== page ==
In order to survive, Hitschler-Becker has implemented cultural change in the tradition-rich company. It had begun in the late 1920s with his great-grandfather Ferdinand Hitschler and the trade in tobacco and cachous - small liquorice sweets - actually a speciality from France. In the mid-1930s, Ferdinand Hitschler then founded the Cologne trading company "Hitschler's Cachou". The grandfather of today's managing director, Walter Hitschler, then shaped the company with his strict manner for many decades.
The expansion of the sweet assortment continued, chewing gum and other sweets were added. An important strategic step was the purchase and subsequent expansion of the "1st German Chewing Gum Factory" in the Odenwald region of Hesse in the 1950s. Production is still located at the Michelstadt site today. The family business has about 140 employees, 50 of them in Hürth and about 90 at the production site in Michelstadt. "My grandpa stuck to a suit-and-tie policy in the office until the end," says Hitschler-Becker. In 2010 he passed away.
Despite all the differences, he was the young man's mentor. "I had a close relationship with him." For seven years the company was managed by
external directors, then grandson Philip stepped in. Today, Hitschler International GmbH has a small slice of the pie in the nearly 13 billion euro industry, with a turnover of about 38 million euros. Hitschler-Becker likes to call his company a "hidden champion". The most important products are Ufos, Speck, Hitschies, chewy sweets and fruit gums. A pack of colourful dragon tongues or sour "Hitschies" costs between 99 cents and 1.50 euros. However, more and more supermarkets and discounters are producing their own brands, making it increasingly difficult for large and small family businesses from Haribo to Hitschler. The price pressure on smaller companies is enormous. But Hitschler finds it hard to imagine producing for a large corporation himself. "Own brands are not the focus of the strategy at the moment," says the boss.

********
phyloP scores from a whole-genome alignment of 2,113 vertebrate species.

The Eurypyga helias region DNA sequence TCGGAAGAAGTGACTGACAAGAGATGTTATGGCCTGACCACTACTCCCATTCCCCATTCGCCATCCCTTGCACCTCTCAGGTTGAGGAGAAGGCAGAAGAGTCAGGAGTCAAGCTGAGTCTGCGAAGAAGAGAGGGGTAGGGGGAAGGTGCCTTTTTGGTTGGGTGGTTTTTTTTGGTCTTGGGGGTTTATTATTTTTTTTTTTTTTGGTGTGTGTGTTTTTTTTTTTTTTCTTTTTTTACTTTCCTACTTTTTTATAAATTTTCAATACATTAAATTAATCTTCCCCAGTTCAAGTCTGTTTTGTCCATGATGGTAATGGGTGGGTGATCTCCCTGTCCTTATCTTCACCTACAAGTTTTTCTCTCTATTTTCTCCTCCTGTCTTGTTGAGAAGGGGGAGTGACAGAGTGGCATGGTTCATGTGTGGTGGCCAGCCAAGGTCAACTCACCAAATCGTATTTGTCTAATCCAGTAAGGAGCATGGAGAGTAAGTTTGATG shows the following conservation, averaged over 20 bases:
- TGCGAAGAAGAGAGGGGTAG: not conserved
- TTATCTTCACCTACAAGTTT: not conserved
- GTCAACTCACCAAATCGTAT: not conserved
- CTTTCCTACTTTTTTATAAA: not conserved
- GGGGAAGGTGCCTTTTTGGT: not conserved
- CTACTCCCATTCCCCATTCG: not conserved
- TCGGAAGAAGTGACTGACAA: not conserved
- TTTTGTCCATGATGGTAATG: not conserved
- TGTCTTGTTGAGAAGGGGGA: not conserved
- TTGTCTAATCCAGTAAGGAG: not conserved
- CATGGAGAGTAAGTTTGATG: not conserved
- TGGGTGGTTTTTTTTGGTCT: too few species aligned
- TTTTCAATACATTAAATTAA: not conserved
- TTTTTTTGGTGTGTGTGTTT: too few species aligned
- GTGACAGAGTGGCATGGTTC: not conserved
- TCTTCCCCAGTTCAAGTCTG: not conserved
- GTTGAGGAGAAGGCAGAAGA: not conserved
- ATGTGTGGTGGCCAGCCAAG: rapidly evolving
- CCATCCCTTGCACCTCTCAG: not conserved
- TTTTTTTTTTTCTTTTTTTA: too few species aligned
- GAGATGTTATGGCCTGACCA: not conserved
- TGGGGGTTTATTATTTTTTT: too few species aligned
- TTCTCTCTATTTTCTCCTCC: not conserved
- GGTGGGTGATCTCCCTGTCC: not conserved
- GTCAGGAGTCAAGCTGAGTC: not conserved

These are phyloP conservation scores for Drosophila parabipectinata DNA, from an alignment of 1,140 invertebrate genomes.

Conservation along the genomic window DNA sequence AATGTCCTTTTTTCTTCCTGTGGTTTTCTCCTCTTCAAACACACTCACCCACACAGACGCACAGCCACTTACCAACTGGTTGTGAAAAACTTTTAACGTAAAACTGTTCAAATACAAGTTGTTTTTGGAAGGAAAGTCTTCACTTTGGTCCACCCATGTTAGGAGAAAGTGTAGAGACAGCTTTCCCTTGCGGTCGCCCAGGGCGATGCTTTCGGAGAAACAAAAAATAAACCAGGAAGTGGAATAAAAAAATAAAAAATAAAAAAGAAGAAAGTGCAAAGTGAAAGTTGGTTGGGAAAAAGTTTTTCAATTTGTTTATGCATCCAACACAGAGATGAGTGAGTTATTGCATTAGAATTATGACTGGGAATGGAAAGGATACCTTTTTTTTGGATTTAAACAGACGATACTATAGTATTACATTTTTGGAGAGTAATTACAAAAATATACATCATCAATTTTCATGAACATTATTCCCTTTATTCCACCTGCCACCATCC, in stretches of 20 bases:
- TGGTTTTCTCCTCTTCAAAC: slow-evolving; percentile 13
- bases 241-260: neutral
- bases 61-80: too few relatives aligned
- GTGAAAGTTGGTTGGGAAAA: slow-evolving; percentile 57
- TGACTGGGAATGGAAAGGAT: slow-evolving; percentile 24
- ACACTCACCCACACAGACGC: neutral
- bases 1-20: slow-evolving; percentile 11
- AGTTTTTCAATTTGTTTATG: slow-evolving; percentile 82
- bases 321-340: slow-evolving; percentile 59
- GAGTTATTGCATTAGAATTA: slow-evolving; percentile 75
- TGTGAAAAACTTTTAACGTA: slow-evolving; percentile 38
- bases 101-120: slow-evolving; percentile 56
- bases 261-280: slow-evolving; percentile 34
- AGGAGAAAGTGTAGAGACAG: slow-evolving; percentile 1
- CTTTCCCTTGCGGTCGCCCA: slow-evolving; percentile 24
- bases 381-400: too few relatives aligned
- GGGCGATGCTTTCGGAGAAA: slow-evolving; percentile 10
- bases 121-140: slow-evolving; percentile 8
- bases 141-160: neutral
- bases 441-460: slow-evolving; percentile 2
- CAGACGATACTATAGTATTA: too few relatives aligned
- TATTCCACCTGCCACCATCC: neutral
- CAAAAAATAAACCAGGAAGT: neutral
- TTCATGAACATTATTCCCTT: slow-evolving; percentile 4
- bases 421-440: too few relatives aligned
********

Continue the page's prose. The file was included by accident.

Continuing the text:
His own marketing, on the other hand, is: every day, he himself posts on the company's Instagram page. You can see him feeding his two bitches or introducing a cooperation with an influencer. After all, 53,000 subscribers follow him. By comparison, competitor Katjes is only followed by 29,000 people, and that with six times the sales. Haribo has just twice as many followers with more than 50 times the turnover.
Hitschler-Becker prefers not to. But relying on Instagram and online marketing seems smart, especially for a young boss like the 33-year-old. How much it will help the company in terms of sales remains to be seen. The family has just opened a factory outlet at the new Hitschler campus. This is important to strengthen "the brand to touch". Hitschler-Becker wants to open up new sales markets and bring in his ideas from his studies and other companies. He studied business administration in Holland and Australia and initially worked for the food manufacturers Iglo and Danone. By 2023, he wants to rid all products of gelatine, "Halal" products for the Muslim target group are important to him. He also wants to reduce plastic.
And the family business will continue to change in the future, as the younger siblings are soon to support the big brother: The younger sister - previously with Amazon - will soon join the company. With so much modernisation, wouldn't it be consistent to also reduce the sugar in the products? Philip Hitschler-Becker doesn't have to think about it, but says with a smile: "I stand by sugar."